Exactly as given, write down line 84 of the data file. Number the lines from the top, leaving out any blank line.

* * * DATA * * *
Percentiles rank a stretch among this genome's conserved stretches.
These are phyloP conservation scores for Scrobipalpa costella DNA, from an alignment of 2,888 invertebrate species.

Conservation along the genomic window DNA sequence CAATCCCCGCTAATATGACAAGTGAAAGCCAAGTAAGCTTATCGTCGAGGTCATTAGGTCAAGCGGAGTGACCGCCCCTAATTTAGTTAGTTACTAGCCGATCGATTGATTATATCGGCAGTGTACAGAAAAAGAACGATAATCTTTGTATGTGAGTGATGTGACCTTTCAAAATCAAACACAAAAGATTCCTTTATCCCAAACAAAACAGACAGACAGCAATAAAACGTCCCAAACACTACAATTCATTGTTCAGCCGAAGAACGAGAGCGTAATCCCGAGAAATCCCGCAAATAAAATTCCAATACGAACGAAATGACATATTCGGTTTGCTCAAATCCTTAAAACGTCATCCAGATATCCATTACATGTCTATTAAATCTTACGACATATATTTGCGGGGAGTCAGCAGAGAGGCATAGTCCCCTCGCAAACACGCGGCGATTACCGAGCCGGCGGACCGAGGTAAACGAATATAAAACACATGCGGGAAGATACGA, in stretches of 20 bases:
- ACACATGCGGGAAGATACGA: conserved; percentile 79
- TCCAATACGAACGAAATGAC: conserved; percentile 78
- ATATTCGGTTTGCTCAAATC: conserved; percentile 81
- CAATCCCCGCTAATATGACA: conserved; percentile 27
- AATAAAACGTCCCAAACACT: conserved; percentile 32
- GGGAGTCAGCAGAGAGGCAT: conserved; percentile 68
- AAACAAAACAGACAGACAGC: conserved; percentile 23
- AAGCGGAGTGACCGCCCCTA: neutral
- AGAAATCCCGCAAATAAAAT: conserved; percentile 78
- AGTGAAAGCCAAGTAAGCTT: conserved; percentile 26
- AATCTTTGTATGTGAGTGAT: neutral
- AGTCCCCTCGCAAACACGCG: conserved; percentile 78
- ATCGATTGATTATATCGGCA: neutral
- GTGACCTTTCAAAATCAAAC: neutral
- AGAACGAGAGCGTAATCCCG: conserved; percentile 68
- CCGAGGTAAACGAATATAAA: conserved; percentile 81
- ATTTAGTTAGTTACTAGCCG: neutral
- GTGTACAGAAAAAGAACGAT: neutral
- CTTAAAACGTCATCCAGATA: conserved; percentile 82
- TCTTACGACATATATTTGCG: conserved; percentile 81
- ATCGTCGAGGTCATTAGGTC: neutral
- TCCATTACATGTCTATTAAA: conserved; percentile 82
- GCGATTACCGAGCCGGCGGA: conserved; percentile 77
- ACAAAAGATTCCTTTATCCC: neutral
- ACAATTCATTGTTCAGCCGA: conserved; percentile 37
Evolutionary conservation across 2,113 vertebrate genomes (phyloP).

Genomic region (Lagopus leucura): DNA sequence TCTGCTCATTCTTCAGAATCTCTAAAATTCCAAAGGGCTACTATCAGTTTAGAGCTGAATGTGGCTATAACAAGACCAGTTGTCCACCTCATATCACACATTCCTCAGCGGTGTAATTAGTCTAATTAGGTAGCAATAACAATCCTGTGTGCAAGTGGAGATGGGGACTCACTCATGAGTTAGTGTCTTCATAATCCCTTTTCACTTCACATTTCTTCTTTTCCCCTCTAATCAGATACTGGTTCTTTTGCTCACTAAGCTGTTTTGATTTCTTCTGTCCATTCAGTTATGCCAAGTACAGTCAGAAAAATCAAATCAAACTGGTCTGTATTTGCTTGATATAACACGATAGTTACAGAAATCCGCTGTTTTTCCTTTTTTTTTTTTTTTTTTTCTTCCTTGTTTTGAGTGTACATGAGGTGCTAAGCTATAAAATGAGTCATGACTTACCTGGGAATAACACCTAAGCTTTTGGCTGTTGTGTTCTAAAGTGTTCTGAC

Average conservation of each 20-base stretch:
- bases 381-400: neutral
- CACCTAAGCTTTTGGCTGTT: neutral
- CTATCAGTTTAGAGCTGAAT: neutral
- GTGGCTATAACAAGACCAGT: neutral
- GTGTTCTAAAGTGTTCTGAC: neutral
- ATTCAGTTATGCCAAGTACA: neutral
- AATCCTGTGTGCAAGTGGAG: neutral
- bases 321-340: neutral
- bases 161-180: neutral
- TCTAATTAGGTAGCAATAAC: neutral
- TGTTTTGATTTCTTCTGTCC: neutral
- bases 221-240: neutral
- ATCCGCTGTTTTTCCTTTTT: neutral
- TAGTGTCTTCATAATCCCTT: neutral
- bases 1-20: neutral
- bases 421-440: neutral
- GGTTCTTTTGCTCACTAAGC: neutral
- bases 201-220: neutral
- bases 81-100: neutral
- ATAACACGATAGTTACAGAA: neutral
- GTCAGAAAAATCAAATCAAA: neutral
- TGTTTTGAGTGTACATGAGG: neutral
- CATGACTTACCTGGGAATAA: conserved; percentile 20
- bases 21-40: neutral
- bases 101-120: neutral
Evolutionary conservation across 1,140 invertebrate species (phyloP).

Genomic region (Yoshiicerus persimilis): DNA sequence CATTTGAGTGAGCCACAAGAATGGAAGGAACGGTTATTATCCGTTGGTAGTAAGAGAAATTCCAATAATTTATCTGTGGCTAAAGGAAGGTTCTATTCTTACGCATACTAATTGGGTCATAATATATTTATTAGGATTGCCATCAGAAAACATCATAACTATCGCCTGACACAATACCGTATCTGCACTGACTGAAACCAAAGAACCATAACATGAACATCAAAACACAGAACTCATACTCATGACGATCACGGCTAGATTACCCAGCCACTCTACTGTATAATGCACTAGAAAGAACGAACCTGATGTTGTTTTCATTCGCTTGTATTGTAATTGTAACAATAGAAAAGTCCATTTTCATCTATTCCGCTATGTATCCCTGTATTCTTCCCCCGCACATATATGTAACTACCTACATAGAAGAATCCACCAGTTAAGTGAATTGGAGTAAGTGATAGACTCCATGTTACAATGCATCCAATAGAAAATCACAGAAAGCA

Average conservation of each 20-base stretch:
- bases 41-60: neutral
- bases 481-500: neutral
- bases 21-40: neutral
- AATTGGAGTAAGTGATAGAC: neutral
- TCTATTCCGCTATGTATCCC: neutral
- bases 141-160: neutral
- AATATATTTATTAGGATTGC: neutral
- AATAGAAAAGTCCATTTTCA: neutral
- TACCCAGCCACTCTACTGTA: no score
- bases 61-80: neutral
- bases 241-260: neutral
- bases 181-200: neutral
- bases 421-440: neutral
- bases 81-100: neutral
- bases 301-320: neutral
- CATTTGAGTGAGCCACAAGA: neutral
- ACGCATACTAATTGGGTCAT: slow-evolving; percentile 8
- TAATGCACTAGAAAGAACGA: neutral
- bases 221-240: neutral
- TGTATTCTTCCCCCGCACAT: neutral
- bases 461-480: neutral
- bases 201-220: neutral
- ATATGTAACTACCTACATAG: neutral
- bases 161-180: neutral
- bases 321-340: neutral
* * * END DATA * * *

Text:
- bases 321-340: neutral